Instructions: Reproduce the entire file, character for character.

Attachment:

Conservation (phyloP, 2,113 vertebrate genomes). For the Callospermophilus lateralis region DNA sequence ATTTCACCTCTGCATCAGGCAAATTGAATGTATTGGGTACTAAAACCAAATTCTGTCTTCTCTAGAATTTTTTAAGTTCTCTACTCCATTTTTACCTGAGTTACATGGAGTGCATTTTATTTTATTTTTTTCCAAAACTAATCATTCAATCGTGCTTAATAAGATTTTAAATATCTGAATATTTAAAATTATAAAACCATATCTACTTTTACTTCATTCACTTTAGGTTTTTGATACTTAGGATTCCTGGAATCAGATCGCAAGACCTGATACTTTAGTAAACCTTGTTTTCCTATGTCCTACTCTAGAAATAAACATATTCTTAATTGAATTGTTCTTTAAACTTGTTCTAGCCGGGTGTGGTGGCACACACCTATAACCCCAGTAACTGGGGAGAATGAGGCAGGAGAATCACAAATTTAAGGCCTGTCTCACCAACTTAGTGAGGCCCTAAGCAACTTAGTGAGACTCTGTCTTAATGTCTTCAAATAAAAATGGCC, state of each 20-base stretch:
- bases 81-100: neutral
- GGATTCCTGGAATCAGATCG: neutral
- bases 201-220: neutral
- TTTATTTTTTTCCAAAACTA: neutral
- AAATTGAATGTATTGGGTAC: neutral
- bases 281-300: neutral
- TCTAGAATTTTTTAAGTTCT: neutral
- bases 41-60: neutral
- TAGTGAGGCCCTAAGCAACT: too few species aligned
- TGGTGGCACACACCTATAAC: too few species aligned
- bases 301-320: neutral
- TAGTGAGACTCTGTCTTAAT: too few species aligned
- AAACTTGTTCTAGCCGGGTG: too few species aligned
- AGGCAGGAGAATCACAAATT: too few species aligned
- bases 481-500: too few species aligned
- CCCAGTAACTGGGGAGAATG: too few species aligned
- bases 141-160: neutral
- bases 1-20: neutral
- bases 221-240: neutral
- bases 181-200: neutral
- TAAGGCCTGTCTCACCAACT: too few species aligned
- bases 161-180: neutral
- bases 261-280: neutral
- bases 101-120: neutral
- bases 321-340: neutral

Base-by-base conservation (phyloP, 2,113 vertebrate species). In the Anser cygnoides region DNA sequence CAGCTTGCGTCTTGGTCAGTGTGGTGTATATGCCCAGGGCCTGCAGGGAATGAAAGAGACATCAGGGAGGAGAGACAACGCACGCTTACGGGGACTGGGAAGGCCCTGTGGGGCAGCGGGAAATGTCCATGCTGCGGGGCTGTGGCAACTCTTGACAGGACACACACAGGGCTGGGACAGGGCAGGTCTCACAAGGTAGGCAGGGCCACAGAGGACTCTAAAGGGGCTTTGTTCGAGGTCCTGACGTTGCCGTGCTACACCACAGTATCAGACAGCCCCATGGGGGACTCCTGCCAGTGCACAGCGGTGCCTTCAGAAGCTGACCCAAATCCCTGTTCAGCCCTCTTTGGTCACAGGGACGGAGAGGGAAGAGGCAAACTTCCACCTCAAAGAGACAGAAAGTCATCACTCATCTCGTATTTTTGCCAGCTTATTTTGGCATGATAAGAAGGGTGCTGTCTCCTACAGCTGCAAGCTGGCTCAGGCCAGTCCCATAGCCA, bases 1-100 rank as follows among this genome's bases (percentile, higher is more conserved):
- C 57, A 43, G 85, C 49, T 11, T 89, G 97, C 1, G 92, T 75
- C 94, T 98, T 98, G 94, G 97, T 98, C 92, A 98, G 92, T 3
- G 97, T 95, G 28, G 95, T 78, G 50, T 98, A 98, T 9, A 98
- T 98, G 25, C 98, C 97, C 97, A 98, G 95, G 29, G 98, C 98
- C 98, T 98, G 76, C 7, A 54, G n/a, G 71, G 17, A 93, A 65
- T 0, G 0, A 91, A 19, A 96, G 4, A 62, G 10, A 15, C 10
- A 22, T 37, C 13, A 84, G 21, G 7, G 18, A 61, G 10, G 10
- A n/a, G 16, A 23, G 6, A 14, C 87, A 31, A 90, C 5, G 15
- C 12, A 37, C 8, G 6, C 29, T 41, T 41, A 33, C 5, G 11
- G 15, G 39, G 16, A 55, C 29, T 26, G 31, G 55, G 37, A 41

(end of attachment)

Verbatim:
Conservation (phyloP, 2,113 vertebrate genomes). For the Callospermophilus lateralis region DNA sequence ATTTCACCTCTGCATCAGGCAAATTGAATGTATTGGGTACTAAAACCAAATTCTGTCTTCTCTAGAATTTTTTAAGTTCTCTACTCCATTTTTACCTGAGTTACATGGAGTGCATTTTATTTTATTTTTTTCCAAAACTAATCATTCAATCGTGCTTAATAAGATTTTAAATATCTGAATATTTAAAATTATAAAACCATATCTACTTTTACTTCATTCACTTTAGGTTTTTGATACTTAGGATTCCTGGAATCAGATCGCAAGACCTGATACTTTAGTAAACCTTGTTTTCCTATGTCCTACTCTAGAAATAAACATATTCTTAATTGAATTGTTCTTTAAACTTGTTCTAGCCGGGTGTGGTGGCACACACCTATAACCCCAGTAACTGGGGAGAATGAGGCAGGAGAATCACAAATTTAAGGCCTGTCTCACCAACTTAGTGAGGCCCTAAGCAACTTAGTGAGACTCTGTCTTAATGTCTTCAAATAAAAATGGCC, state of each 20-base stretch:
- bases 81-100: neutral
- GGATTCCTGGAATCAGATCG: neutral
- bases 201-220: neutral
- TTTATTTTTTTCCAAAACTA: neutral
- AAATTGAATGTATTGGGTAC: neutral
- bases 281-300: neutral
- TCTAGAATTTTTTAAGTTCT: neutral
- bases 41-60: neutral
- TAGTGAGGCCCTAAGCAACT: too few species aligned
- TGGTGGCACACACCTATAAC: too few species aligned
- bases 301-320: neutral
- TAGTGAGACTCTGTCTTAAT: too few species aligned
- AAACTTGTTCTAGCCGGGTG: too few species aligned
- AGGCAGGAGAATCACAAATT: too few species aligned
- bases 481-500: too few species aligned
- CCCAGTAACTGGGGAGAATG: too few species aligned
- bases 141-160: neutral
- bases 1-20: neutral
- bases 221-240: neutral
- bases 181-200: neutral
- TAAGGCCTGTCTCACCAACT: too few species aligned
- bases 161-180: neutral
- bases 261-280: neutral
- bases 101-120: neutral
- bases 321-340: neutral

Base-by-base conservation (phyloP, 2,113 vertebrate species). In the Anser cygnoides region DNA sequence CAGCTTGCGTCTTGGTCAGTGTGGTGTATATGCCCAGGGCCTGCAGGGAATGAAAGAGACATCAGGGAGGAGAGACAACGCACGCTTACGGGGACTGGGAAGGCCCTGTGGGGCAGCGGGAAATGTCCATGCTGCGGGGCTGTGGCAACTCTTGACAGGACACACACAGGGCTGGGACAGGGCAGGTCTCACAAGGTAGGCAGGGCCACAGAGGACTCTAAAGGGGCTTTGTTCGAGGTCCTGACGTTGCCGTGCTACACCACAGTATCAGACAGCCCCATGGGGGACTCCTGCCAGTGCACAGCGGTGCCTTCAGAAGCTGACCCAAATCCCTGTTCAGCCCTCTTTGGTCACAGGGACGGAGAGGGAAGAGGCAAACTTCCACCTCAAAGAGACAGAAAGTCATCACTCATCTCGTATTTTTGCCAGCTTATTTTGGCATGATAAGAAGGGTGCTGTCTCCTACAGCTGCAAGCTGGCTCAGGCCAGTCCCATAGCCA, bases 1-100 rank as follows among this genome's bases (percentile, higher is more conserved):
- C 57, A 43, G 85, C 49, T 11, T 89, G 97, C 1, G 92, T 75
- C 94, T 98, T 98, G 94, G 97, T 98, C 92, A 98, G 92, T 3
- G 97, T 95, G 28, G 95, T 78, G 50, T 98, A 98, T 9, A 98
- T 98, G 25, C 98, C 97, C 97, A 98, G 95, G 29, G 98, C 98
- C 98, T 98, G 76, C 7, A 54, G n/a, G 71, G 17, A 93, A 65
- T 0, G 0, A 91, A 19, A 96, G 4, A 62, G 10, A 15, C 10
- A 22, T 37, C 13, A 84, G 21, G 7, G 18, A 61, G 10, G 10
- A n/a, G 16, A 23, G 6, A 14, C 87, A 31, A 90, C 5, G 15
- C 12, A 37, C 8, G 6, C 29, T 41, T 41, A 33, C 5, G 11
- G 15, G 39, G 16, A 55, C 29, T 26, G 31, G 55, G 37, A 41